Hungry newborns set their own breastfeeding schedule. For the first few weeks of your baby's life, your newborn may want to breastfeed every one-and-a-half hours, says the American Academy of Pediatrics, while other babies can go three hours between feedings. Don't worry about the specific amount of breast milk your baby is getting, says the Mayo Clinic. More important is the frequency and length of your newborn's feedings and if your baby seems healthy and content.
Newborns: What To Expect
If you and your baby are both in good health after delivery, the AAP states that it's best for you to breastfeed within the first hour. While you're recovering post-childbirth, keep your newborn close to you, advises the AAP. Study the signals he gives that indicate hunger and respond to them by breastfeeding as soon as possible.
Newborns breastfeed, on average, every two to three hours, anywhere from eight to 12 times each day. Your baby should not go without a feeding for more than four hours, says the Nemours Foundation, because of risk of dehydration. Feedings generally last 15 to 20 minutes, says the Mayo Clinic. Start with one breast first, then burp your baby. Offer him the second breast. If he's still hungry, he'll latch onto the nipple. After the first few days, your newborn's breastfeeding schedule will fall into a more predictable pattern.
The Mayo Clinic indicates that your baby should gain four to seven ounces of weight each week during the first month of life. Signs that your baby isn't getting enough breast milk include lack of normal weight gain, fewer than six to eight wet diapers each day, lack of regular bowel movements, lethargy and lack of interest in breastfeeding. Contact your pediatrician if you suspect that your infant isn't getting appropriate nutrition.
Other Foods and Supplements
Breast milk is abundant in nutrition, but it lacks one thing: vitamin D. Your baby needs this essential nutrient to grow strong, healthy bones. The Mayo Clinic advises asking your pediatrician if vitamin D supplements are necessary. During the first four to six months of life, breast milk is the only source of sustenance your infant needs until he begins to transition to soft solid foods. The AAP advises that you breastfeed for at least six months after your baby is born.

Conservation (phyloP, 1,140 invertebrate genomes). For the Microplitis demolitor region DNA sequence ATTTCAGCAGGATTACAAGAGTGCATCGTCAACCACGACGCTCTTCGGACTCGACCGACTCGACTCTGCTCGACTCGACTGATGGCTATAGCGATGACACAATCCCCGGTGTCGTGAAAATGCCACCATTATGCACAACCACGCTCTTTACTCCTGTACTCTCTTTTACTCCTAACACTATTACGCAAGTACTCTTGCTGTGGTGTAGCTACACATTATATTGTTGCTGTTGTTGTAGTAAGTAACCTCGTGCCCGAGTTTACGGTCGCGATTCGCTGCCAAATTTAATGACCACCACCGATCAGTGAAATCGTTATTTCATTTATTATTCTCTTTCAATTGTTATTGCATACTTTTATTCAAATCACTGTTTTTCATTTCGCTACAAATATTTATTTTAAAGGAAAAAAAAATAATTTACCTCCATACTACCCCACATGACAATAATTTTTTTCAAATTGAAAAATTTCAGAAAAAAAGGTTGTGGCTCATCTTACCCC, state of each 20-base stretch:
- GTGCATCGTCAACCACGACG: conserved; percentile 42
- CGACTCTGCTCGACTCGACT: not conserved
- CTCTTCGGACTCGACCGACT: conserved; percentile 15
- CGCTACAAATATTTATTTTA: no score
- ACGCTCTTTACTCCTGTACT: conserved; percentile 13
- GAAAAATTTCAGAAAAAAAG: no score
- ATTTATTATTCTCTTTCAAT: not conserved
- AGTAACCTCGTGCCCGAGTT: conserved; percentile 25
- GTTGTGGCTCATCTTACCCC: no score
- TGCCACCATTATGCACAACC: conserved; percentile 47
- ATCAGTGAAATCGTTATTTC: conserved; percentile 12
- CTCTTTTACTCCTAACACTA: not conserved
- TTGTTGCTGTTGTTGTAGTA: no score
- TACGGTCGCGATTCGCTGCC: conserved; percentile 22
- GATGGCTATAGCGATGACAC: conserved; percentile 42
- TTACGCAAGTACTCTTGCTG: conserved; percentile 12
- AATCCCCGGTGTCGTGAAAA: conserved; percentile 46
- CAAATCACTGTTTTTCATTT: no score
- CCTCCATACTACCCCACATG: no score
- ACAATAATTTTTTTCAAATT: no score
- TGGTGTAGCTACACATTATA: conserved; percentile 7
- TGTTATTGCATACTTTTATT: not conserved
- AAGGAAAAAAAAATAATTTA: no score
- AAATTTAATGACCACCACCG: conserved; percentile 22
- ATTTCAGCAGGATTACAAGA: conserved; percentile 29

Expressed or Frozen Breast Milk
If you're a working mom or feel uncomfortable breastfeeding in social situations, you can express breast milk and use it for subsequent feedings. The AAP advises using containers specifically approved for storing breast milk rather than formula bags. Fresh breast milk can remain at room temperature for no longer than four hours; refrigerated milk should be used within 48 hours, says the AAP. If you won't need the milk in the next couple of days, you can also freeze it for at least thee months. The AAP suggests freezing two to four ounces of breast milk per container. Thaw it in a bowl of warm water--not the microwave.
The Mayo Clinic states that your baby likely won't consume the same amount of breast milk each day. He'll go through periods of rapid growth, typically 10 days to two weeks after birth, and then again at three weeks, six weeks, three months and six months. During these times, he may require longer, more frequent feedings. The Mayo Clinic advises keeping yourself healthy while you're breastfeeding. Eat a nutritious diet rich in fruits, vegetables and whole grains. Drink plenty of fluids, but avoid soda pop and caffeinated beverages. Don't smoke, use medications only with your doctor's permission and get as much rest as you can.
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